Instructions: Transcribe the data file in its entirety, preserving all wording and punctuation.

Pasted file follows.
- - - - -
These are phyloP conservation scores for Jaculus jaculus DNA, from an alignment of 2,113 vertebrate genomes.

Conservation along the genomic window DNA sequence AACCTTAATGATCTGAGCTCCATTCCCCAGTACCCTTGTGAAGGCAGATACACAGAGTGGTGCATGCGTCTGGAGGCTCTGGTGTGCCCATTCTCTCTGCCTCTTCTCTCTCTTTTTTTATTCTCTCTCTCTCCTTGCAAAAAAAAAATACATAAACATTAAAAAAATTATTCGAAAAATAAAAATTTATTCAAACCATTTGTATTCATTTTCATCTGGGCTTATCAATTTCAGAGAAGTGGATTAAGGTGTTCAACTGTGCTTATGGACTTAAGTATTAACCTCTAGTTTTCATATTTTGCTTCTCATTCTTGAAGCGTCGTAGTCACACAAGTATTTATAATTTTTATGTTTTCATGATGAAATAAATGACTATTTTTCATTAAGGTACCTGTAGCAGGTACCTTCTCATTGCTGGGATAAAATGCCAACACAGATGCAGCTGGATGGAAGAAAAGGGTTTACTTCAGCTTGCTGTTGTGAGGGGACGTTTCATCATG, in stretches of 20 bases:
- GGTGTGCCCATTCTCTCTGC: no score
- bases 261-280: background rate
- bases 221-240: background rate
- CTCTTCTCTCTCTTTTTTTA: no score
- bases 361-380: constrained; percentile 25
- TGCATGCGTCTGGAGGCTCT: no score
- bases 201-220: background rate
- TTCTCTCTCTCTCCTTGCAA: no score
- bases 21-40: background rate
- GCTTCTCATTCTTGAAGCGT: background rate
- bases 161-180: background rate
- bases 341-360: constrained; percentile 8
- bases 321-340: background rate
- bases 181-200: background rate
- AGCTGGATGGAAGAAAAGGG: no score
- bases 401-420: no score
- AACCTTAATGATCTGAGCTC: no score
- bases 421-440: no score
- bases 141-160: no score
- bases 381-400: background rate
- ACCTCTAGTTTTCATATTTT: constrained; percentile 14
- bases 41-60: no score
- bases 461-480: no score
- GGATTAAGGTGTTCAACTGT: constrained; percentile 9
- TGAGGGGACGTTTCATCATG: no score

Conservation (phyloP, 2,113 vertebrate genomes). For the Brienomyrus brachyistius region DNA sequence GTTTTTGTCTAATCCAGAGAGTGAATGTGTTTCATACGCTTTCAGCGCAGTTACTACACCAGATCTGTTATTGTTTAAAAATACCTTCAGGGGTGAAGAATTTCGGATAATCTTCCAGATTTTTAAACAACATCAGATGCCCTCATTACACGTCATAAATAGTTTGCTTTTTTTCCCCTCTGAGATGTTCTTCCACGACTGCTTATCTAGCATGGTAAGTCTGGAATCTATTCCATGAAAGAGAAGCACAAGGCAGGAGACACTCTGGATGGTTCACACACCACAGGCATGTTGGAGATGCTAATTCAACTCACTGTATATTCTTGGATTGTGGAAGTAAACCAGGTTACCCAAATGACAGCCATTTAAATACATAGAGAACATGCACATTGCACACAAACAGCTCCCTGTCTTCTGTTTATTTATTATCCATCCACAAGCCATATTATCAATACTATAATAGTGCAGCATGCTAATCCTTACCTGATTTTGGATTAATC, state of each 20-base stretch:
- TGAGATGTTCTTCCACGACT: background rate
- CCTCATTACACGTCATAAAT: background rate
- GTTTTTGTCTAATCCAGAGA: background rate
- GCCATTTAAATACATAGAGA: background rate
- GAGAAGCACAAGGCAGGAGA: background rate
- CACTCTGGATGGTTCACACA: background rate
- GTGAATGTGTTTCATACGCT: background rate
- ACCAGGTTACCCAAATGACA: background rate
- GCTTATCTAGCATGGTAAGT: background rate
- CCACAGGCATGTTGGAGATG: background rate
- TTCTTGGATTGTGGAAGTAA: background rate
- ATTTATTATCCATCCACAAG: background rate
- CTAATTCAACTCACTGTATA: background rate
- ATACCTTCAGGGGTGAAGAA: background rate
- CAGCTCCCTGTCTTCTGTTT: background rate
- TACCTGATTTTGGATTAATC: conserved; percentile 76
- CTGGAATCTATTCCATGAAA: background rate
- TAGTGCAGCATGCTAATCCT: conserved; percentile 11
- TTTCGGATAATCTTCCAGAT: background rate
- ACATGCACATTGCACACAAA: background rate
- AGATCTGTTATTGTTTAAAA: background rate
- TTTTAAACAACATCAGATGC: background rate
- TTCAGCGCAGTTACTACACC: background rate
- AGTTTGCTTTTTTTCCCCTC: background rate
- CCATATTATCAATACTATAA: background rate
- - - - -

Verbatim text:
These are phyloP conservation scores for Jaculus jaculus DNA, from an alignment of 2,113 vertebrate genomes.

Conservation along the genomic window DNA sequence AACCTTAATGATCTGAGCTCCATTCCCCAGTACCCTTGTGAAGGCAGATACACAGAGTGGTGCATGCGTCTGGAGGCTCTGGTGTGCCCATTCTCTCTGCCTCTTCTCTCTCTTTTTTTATTCTCTCTCTCTCCTTGCAAAAAAAAAATACATAAACATTAAAAAAATTATTCGAAAAATAAAAATTTATTCAAACCATTTGTATTCATTTTCATCTGGGCTTATCAATTTCAGAGAAGTGGATTAAGGTGTTCAACTGTGCTTATGGACTTAAGTATTAACCTCTAGTTTTCATATTTTGCTTCTCATTCTTGAAGCGTCGTAGTCACACAAGTATTTATAATTTTTATGTTTTCATGATGAAATAAATGACTATTTTTCATTAAGGTACCTGTAGCAGGTACCTTCTCATTGCTGGGATAAAATGCCAACACAGATGCAGCTGGATGGAAGAAAAGGGTTTACTTCAGCTTGCTGTTGTGAGGGGACGTTTCATCATG, in stretches of 20 bases:
- GGTGTGCCCATTCTCTCTGC: no score
- bases 261-280: background rate
- bases 221-240: background rate
- CTCTTCTCTCTCTTTTTTTA: no score
- bases 361-380: constrained; percentile 25
- TGCATGCGTCTGGAGGCTCT: no score
- bases 201-220: background rate
- TTCTCTCTCTCTCCTTGCAA: no score
- bases 21-40: background rate
- GCTTCTCATTCTTGAAGCGT: background rate
- bases 161-180: background rate
- bases 341-360: constrained; percentile 8
- bases 321-340: background rate
- bases 181-200: background rate
- AGCTGGATGGAAGAAAAGGG: no score
- bases 401-420: no score
- AACCTTAATGATCTGAGCTC: no score
- bases 421-440: no score
- bases 141-160: no score
- bases 381-400: background rate
- ACCTCTAGTTTTCATATTTT: constrained; percentile 14
- bases 41-60: no score
- bases 461-480: no score
- GGATTAAGGTGTTCAACTGT: constrained; percentile 9
- TGAGGGGACGTTTCATCATG: no score

Conservation (phyloP, 2,113 vertebrate genomes). For the Brienomyrus brachyistius region DNA sequence GTTTTTGTCTAATCCAGAGAGTGAATGTGTTTCATACGCTTTCAGCGCAGTTACTACACCAGATCTGTTATTGTTTAAAAATACCTTCAGGGGTGAAGAATTTCGGATAATCTTCCAGATTTTTAAACAACATCAGATGCCCTCATTACACGTCATAAATAGTTTGCTTTTTTTCCCCTCTGAGATGTTCTTCCACGACTGCTTATCTAGCATGGTAAGTCTGGAATCTATTCCATGAAAGAGAAGCACAAGGCAGGAGACACTCTGGATGGTTCACACACCACAGGCATGTTGGAGATGCTAATTCAACTCACTGTATATTCTTGGATTGTGGAAGTAAACCAGGTTACCCAAATGACAGCCATTTAAATACATAGAGAACATGCACATTGCACACAAACAGCTCCCTGTCTTCTGTTTATTTATTATCCATCCACAAGCCATATTATCAATACTATAATAGTGCAGCATGCTAATCCTTACCTGATTTTGGATTAATC, state of each 20-base stretch:
- TGAGATGTTCTTCCACGACT: background rate
- CCTCATTACACGTCATAAAT: background rate
- GTTTTTGTCTAATCCAGAGA: background rate
- GCCATTTAAATACATAGAGA: background rate
- GAGAAGCACAAGGCAGGAGA: background rate
- CACTCTGGATGGTTCACACA: background rate
- GTGAATGTGTTTCATACGCT: background rate
- ACCAGGTTACCCAAATGACA: background rate
- GCTTATCTAGCATGGTAAGT: background rate
- CCACAGGCATGTTGGAGATG: background rate
- TTCTTGGATTGTGGAAGTAA: background rate
- ATTTATTATCCATCCACAAG: background rate
- CTAATTCAACTCACTGTATA: background rate
- ATACCTTCAGGGGTGAAGAA: background rate
- CAGCTCCCTGTCTTCTGTTT: background rate
- TACCTGATTTTGGATTAATC: conserved; percentile 76
- CTGGAATCTATTCCATGAAA: background rate
- TAGTGCAGCATGCTAATCCT: conserved; percentile 11
- TTTCGGATAATCTTCCAGAT: background rate
- ACATGCACATTGCACACAAA: background rate
- AGATCTGTTATTGTTTAAAA: background rate
- TTTTAAACAACATCAGATGC: background rate
- TTCAGCGCAGTTACTACACC: background rate
- AGTTTGCTTTTTTTCCCCTC: background rate
- CCATATTATCAATACTATAA: background rate